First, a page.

What's the difference between i.e. and e.g.?
Old English scytel "a dart, arrow," from West Germanic *skutilaz (cf. Old Norse skutill "harpoon"), from PIE *skeud- "to shoot, to chase, to throw, to project" (see shoot (v.)). The original sense in English is obsolete; the weaving instrument so called (mid-14c.) from being "shot" across the threads. Sense of "train that runs back and forth" is first recorded 1895, from image of the weaver's instrument's back-and-forth movement over the warp; extended to aircraft 1942, to spacecraft 1969. In some other languages, the weaving instrument takes its name from its resemblance to a boat (cf. Latin navicula, French navette, German weberschiff).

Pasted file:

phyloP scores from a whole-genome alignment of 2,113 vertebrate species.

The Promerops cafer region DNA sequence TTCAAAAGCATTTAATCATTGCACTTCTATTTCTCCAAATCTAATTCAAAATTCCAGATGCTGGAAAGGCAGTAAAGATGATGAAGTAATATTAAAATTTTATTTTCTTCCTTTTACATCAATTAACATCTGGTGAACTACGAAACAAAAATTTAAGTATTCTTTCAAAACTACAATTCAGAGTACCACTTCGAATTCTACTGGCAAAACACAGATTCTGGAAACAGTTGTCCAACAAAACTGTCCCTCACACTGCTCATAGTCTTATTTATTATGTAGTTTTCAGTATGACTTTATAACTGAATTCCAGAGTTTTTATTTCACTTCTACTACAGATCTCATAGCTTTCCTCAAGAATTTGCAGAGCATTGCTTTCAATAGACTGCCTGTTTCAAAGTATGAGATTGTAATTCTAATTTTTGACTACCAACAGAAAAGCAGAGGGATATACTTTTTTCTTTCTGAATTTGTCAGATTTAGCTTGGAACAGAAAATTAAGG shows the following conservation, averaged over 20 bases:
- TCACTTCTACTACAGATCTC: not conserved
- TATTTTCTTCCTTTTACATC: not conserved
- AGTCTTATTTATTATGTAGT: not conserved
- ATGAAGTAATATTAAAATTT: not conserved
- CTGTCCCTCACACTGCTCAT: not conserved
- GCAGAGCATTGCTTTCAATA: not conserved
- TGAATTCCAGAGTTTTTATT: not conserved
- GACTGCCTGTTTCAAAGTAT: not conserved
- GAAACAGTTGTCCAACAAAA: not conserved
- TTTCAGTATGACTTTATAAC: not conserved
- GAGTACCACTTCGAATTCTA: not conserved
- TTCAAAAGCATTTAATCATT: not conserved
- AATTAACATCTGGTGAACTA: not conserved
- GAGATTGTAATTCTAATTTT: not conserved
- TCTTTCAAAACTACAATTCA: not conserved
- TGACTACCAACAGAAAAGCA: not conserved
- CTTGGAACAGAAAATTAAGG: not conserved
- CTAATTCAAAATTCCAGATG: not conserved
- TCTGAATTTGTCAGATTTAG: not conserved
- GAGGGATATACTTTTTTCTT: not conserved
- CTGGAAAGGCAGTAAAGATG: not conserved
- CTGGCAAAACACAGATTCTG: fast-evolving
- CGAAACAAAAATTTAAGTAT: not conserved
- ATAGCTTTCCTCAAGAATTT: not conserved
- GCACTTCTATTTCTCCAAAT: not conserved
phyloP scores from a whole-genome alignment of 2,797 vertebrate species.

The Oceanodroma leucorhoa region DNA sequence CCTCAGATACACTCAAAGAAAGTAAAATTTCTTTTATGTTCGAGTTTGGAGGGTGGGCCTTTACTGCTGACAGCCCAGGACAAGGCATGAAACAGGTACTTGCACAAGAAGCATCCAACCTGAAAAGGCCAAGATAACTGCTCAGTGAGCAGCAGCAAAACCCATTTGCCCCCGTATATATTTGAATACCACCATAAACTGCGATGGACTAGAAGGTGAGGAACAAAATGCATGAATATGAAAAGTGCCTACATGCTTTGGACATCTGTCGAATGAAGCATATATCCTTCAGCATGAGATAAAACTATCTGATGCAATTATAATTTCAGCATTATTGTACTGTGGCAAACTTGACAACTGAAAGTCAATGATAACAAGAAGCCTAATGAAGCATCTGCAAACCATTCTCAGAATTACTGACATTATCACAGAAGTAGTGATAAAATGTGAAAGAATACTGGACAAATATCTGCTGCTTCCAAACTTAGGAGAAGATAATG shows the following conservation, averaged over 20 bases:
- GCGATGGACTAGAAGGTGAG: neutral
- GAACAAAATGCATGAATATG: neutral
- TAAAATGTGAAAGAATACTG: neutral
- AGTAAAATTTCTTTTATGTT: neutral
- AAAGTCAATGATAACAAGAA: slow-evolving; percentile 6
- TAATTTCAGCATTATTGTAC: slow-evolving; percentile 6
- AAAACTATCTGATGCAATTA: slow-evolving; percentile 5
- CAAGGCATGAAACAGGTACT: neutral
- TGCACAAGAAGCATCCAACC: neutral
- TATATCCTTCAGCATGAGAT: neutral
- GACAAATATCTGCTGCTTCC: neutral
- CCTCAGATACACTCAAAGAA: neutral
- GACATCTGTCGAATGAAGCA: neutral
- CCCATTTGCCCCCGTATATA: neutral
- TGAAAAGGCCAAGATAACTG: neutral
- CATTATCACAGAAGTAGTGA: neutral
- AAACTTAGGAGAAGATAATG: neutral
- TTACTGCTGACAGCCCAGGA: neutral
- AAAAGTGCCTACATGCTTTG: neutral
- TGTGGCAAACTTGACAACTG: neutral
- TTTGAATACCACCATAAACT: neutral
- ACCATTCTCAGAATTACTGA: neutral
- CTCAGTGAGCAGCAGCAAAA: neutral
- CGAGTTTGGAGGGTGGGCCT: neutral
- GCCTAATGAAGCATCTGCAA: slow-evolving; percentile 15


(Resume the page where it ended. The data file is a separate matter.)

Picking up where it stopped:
1550s, "move rapidly to and fro," from shuttle (n.); sense of "transport via a shuttle service" is recorded from 1930. Related: Shuttled; shuttling.